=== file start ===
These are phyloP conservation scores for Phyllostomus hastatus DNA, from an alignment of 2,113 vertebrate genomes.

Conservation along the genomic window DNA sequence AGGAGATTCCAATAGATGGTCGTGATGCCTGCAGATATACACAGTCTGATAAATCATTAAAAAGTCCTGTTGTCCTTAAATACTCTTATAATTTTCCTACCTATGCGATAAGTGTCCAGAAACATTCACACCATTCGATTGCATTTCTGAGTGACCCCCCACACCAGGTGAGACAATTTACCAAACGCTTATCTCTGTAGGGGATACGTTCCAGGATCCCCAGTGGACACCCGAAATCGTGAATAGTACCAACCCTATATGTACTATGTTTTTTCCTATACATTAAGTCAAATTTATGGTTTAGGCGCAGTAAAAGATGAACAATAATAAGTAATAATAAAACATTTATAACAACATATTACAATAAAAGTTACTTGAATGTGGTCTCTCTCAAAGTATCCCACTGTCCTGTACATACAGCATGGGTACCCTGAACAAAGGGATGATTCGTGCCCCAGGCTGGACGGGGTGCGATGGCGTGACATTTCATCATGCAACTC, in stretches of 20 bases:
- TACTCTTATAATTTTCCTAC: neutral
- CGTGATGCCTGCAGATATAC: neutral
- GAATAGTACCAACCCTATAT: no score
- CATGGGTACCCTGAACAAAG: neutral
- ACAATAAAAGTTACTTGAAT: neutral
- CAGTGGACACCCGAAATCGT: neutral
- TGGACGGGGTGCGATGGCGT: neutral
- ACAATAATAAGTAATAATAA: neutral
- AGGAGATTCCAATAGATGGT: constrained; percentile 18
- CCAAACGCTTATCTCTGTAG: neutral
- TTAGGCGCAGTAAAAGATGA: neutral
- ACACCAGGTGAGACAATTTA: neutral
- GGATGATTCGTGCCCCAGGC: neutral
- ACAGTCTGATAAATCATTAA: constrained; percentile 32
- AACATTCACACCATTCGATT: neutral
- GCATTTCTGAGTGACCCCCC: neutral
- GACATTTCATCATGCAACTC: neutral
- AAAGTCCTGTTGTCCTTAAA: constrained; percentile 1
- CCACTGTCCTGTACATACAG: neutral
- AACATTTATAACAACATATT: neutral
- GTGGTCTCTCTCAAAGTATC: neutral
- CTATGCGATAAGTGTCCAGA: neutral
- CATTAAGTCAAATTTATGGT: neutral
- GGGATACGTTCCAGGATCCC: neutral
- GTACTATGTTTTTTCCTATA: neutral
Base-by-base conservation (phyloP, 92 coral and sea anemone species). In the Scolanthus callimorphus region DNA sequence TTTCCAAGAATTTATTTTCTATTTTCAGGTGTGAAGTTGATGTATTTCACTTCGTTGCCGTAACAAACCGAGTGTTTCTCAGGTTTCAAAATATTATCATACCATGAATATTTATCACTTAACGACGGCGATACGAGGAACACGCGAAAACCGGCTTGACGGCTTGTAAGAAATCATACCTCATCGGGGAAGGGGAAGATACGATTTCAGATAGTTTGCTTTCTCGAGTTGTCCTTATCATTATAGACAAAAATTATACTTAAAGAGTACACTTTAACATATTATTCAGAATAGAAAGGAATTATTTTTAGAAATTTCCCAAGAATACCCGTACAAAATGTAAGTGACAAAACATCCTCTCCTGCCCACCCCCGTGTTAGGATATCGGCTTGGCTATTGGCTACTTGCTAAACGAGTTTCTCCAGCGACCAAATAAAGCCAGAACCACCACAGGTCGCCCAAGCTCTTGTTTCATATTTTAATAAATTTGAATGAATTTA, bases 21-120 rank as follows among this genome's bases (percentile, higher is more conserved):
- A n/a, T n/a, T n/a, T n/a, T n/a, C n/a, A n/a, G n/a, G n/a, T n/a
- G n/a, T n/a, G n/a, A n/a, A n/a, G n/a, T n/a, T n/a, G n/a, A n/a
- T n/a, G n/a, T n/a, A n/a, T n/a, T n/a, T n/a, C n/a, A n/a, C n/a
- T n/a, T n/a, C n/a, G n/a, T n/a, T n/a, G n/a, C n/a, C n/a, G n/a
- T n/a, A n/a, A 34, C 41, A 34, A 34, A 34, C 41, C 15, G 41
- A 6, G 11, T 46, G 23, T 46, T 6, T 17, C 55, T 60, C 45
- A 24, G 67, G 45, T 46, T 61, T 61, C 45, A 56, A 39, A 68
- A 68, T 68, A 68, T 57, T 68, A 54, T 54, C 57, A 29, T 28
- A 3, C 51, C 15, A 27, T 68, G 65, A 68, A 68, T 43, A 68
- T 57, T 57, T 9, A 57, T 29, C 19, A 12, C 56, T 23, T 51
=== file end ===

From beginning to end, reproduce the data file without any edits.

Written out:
These are phyloP conservation scores for Phyllostomus hastatus DNA, from an alignment of 2,113 vertebrate genomes.

Conservation along the genomic window DNA sequence AGGAGATTCCAATAGATGGTCGTGATGCCTGCAGATATACACAGTCTGATAAATCATTAAAAAGTCCTGTTGTCCTTAAATACTCTTATAATTTTCCTACCTATGCGATAAGTGTCCAGAAACATTCACACCATTCGATTGCATTTCTGAGTGACCCCCCACACCAGGTGAGACAATTTACCAAACGCTTATCTCTGTAGGGGATACGTTCCAGGATCCCCAGTGGACACCCGAAATCGTGAATAGTACCAACCCTATATGTACTATGTTTTTTCCTATACATTAAGTCAAATTTATGGTTTAGGCGCAGTAAAAGATGAACAATAATAAGTAATAATAAAACATTTATAACAACATATTACAATAAAAGTTACTTGAATGTGGTCTCTCTCAAAGTATCCCACTGTCCTGTACATACAGCATGGGTACCCTGAACAAAGGGATGATTCGTGCCCCAGGCTGGACGGGGTGCGATGGCGTGACATTTCATCATGCAACTC, in stretches of 20 bases:
- TACTCTTATAATTTTCCTAC: neutral
- CGTGATGCCTGCAGATATAC: neutral
- GAATAGTACCAACCCTATAT: no score
- CATGGGTACCCTGAACAAAG: neutral
- ACAATAAAAGTTACTTGAAT: neutral
- CAGTGGACACCCGAAATCGT: neutral
- TGGACGGGGTGCGATGGCGT: neutral
- ACAATAATAAGTAATAATAA: neutral
- AGGAGATTCCAATAGATGGT: constrained; percentile 18
- CCAAACGCTTATCTCTGTAG: neutral
- TTAGGCGCAGTAAAAGATGA: neutral
- ACACCAGGTGAGACAATTTA: neutral
- GGATGATTCGTGCCCCAGGC: neutral
- ACAGTCTGATAAATCATTAA: constrained; percentile 32
- AACATTCACACCATTCGATT: neutral
- GCATTTCTGAGTGACCCCCC: neutral
- GACATTTCATCATGCAACTC: neutral
- AAAGTCCTGTTGTCCTTAAA: constrained; percentile 1
- CCACTGTCCTGTACATACAG: neutral
- AACATTTATAACAACATATT: neutral
- GTGGTCTCTCTCAAAGTATC: neutral
- CTATGCGATAAGTGTCCAGA: neutral
- CATTAAGTCAAATTTATGGT: neutral
- GGGATACGTTCCAGGATCCC: neutral
- GTACTATGTTTTTTCCTATA: neutral
Base-by-base conservation (phyloP, 92 coral and sea anemone species). In the Scolanthus callimorphus region DNA sequence TTTCCAAGAATTTATTTTCTATTTTCAGGTGTGAAGTTGATGTATTTCACTTCGTTGCCGTAACAAACCGAGTGTTTCTCAGGTTTCAAAATATTATCATACCATGAATATTTATCACTTAACGACGGCGATACGAGGAACACGCGAAAACCGGCTTGACGGCTTGTAAGAAATCATACCTCATCGGGGAAGGGGAAGATACGATTTCAGATAGTTTGCTTTCTCGAGTTGTCCTTATCATTATAGACAAAAATTATACTTAAAGAGTACACTTTAACATATTATTCAGAATAGAAAGGAATTATTTTTAGAAATTTCCCAAGAATACCCGTACAAAATGTAAGTGACAAAACATCCTCTCCTGCCCACCCCCGTGTTAGGATATCGGCTTGGCTATTGGCTACTTGCTAAACGAGTTTCTCCAGCGACCAAATAAAGCCAGAACCACCACAGGTCGCCCAAGCTCTTGTTTCATATTTTAATAAATTTGAATGAATTTA, bases 21-120 rank as follows among this genome's bases (percentile, higher is more conserved):
- A n/a, T n/a, T n/a, T n/a, T n/a, C n/a, A n/a, G n/a, G n/a, T n/a
- G n/a, T n/a, G n/a, A n/a, A n/a, G n/a, T n/a, T n/a, G n/a, A n/a
- T n/a, G n/a, T n/a, A n/a, T n/a, T n/a, T n/a, C n/a, A n/a, C n/a
- T n/a, T n/a, C n/a, G n/a, T n/a, T n/a, G n/a, C n/a, C n/a, G n/a
- T n/a, A n/a, A 34, C 41, A 34, A 34, A 34, C 41, C 15, G 41
- A 6, G 11, T 46, G 23, T 46, T 6, T 17, C 55, T 60, C 45
- A 24, G 67, G 45, T 46, T 61, T 61, C 45, A 56, A 39, A 68
- A 68, T 68, A 68, T 57, T 68, A 54, T 54, C 57, A 29, T 28
- A 3, C 51, C 15, A 27, T 68, G 65, A 68, A 68, T 43, A 68
- T 57, T 57, T 9, A 57, T 29, C 19, A 12, C 56, T 23, T 51